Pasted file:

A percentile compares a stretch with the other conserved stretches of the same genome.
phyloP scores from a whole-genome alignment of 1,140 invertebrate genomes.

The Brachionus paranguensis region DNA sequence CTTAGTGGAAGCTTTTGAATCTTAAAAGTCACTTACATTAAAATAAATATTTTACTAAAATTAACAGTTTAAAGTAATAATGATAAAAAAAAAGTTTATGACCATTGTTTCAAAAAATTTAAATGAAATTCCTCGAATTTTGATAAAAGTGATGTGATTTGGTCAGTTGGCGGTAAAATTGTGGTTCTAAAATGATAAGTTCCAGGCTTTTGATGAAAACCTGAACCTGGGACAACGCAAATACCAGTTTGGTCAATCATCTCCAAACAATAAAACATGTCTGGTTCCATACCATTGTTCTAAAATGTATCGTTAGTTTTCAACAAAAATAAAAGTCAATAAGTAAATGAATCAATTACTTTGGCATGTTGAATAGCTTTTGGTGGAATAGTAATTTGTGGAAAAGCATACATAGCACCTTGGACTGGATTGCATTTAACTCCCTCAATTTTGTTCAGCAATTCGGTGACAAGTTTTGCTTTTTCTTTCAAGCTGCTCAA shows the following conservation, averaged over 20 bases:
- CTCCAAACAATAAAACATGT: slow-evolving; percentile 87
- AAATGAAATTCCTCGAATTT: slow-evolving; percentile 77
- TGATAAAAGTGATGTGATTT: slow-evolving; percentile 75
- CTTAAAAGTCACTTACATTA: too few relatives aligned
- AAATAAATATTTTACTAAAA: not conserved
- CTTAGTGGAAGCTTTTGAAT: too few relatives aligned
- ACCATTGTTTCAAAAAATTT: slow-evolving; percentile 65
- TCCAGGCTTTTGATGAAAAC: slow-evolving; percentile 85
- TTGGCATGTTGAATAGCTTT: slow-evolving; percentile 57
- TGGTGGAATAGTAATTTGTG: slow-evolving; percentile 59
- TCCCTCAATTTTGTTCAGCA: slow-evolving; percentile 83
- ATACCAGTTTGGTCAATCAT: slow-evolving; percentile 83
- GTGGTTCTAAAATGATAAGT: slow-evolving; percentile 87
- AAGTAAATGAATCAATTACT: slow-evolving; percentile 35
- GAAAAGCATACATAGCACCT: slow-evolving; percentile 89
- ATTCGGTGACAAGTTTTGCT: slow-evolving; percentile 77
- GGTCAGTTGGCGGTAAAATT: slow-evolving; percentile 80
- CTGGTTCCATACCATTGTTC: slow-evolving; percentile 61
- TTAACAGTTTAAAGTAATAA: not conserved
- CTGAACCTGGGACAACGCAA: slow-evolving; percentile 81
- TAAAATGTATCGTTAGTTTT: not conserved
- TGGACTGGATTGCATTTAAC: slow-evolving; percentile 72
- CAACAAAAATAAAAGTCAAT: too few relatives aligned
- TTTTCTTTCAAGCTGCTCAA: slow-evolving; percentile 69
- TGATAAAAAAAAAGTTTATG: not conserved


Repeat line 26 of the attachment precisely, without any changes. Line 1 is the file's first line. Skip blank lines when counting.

- CAACAAAAATAAAAGTCAAT: too few relatives aligned